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12 March 2024 - Screen Time: Impacts on education and wellbeing - Oral evidence

Committee Education Committee
Inquiry Screen Time: Impacts on education and wellbeing

Tuesday 12 March 2024

Start times: 9:30am (private) 10:00am (public)

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Ofcom and Schools Minister quizzed on Online Safety Act and ensuring children’s safe use of screens in education

This is the final evidence session of the Committee’s inquiry into screen time and its impacts on children’s education and wellbeing.

The 2023 Online Safety Act puts the onus on tech companies to take responsibility for moderating ‘harmful yet legal’ content on their platforms in order to protect children. The Act made Ofcom the regulator for online safety. Ofcom will be overseeing requirements placed on providers including age-checking measures, duties to be transparent about risks their websites pose to children, and ways for parents and users to report harmful material. The Act also contains measures which will make it easier to convict those who share intimate images without consent, and new laws will further criminalise the non-consensual sharing of intimate deepfakes.


Meeting details

At 10:00am: Oral evidence
Inquiry Screen Time: Impacts on education and wellbeing
Director of Online Safety Strategy Delivery at Ofcom
Group Director for Strategy and Research at Ofcom
At 10:30am: Oral evidence
Inquiry Screen Time: Impacts on education and wellbeing
Minister of State for Schools at Department for Education
Director, Chief Digital Officer at Department for Education
Director of Pupil Wellbeing and Safety at Department for Education

Ofcom has said it will take a phased approach to rolling out its new powers and responsibilities from the Act, prioritising enforcement of rules against the most harmful content as soon as possible, but it doesn’t expect to fully implement the Act until 2026.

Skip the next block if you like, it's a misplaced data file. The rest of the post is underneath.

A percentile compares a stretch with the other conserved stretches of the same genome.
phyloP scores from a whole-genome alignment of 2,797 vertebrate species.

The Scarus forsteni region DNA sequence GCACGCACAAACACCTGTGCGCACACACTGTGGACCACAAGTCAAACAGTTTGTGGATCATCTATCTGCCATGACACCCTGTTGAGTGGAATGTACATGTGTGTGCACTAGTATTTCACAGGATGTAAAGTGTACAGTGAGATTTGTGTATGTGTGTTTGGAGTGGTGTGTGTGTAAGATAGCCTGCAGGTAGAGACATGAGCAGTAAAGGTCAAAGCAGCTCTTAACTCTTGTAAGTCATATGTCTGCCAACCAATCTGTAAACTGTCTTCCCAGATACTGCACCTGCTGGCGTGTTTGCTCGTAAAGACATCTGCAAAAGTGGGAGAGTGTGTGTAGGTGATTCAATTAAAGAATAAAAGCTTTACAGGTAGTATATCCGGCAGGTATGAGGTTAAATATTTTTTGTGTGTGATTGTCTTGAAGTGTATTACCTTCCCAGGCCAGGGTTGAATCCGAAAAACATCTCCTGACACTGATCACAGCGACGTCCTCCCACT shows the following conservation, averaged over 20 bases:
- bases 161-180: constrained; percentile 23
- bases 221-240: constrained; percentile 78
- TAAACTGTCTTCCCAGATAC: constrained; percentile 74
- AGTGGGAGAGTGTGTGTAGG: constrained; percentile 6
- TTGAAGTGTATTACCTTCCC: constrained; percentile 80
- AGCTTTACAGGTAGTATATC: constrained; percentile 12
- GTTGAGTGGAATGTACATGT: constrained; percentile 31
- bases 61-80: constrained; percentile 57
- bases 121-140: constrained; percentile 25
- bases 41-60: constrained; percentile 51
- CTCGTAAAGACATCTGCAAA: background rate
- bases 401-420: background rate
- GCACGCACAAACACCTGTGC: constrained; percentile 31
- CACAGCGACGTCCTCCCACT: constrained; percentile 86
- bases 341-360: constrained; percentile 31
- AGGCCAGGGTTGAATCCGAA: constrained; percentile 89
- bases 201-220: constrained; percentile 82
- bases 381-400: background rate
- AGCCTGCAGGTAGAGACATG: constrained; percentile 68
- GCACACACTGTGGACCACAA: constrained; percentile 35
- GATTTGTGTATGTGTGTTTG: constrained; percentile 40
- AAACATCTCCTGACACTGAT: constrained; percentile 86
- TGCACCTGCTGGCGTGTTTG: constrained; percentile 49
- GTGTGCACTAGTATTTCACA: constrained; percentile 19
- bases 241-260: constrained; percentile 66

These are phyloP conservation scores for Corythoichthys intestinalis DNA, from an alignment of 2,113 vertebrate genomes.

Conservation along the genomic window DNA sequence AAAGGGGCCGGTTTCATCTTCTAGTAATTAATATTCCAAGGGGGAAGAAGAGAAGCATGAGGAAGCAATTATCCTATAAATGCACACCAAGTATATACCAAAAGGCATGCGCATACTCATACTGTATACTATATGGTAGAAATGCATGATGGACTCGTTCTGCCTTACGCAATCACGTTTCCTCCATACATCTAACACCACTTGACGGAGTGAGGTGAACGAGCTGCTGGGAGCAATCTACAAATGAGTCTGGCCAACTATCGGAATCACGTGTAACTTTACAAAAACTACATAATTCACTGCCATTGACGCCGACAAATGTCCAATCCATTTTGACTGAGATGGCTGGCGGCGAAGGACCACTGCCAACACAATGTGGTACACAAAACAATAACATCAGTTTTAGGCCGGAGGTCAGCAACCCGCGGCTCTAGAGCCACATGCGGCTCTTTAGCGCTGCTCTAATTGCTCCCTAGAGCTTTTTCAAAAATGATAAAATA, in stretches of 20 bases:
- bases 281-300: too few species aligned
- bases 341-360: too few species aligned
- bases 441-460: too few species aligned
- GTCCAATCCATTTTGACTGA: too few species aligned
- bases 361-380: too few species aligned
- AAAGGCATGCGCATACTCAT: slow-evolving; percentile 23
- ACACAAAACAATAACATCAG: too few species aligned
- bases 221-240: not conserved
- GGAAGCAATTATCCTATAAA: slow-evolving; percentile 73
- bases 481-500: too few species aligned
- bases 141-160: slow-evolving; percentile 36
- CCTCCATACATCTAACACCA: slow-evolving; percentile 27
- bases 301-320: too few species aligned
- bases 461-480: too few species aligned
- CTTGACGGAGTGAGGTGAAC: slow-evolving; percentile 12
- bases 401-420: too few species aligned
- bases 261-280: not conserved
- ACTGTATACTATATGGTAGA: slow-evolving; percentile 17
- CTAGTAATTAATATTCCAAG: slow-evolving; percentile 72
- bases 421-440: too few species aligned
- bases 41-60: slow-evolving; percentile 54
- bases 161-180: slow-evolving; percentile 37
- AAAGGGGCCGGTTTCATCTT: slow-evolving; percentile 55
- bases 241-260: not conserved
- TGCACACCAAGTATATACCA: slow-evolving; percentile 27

The cross-party Committee questions two directors from the regulator on how it will effectively ensure children’s safety, whether it will need further powers to tackle new challenges posed by AI, and the engagement it has had with tech companies.

In the second panel, Schools Minister Damian Hinds appears beside two Department for Education officials to answer questions on the Government’s new guidance that mobile phones should be banned in schools, and how online safety is taught in the curriculum.

Previous witnesses have warned about low levels of digital literacy among children, and their naivety about risks of exploitation and encountering misinformation online. However, the Government has said it “does not have specific evidence” about the effectiveness of education about digital safety. MPs will ask Mr Hinds whether a new qualification to teach this subject should be made available to teachers.

There will also be questions about the growing role of technology in children’s education both at home and in school, whether emphasis should be placed on ‘screen free’ time in schools, and about disparities in children’s access to technology – referred to as ‘digital poverty’.


Room 15, Palace of Westminster

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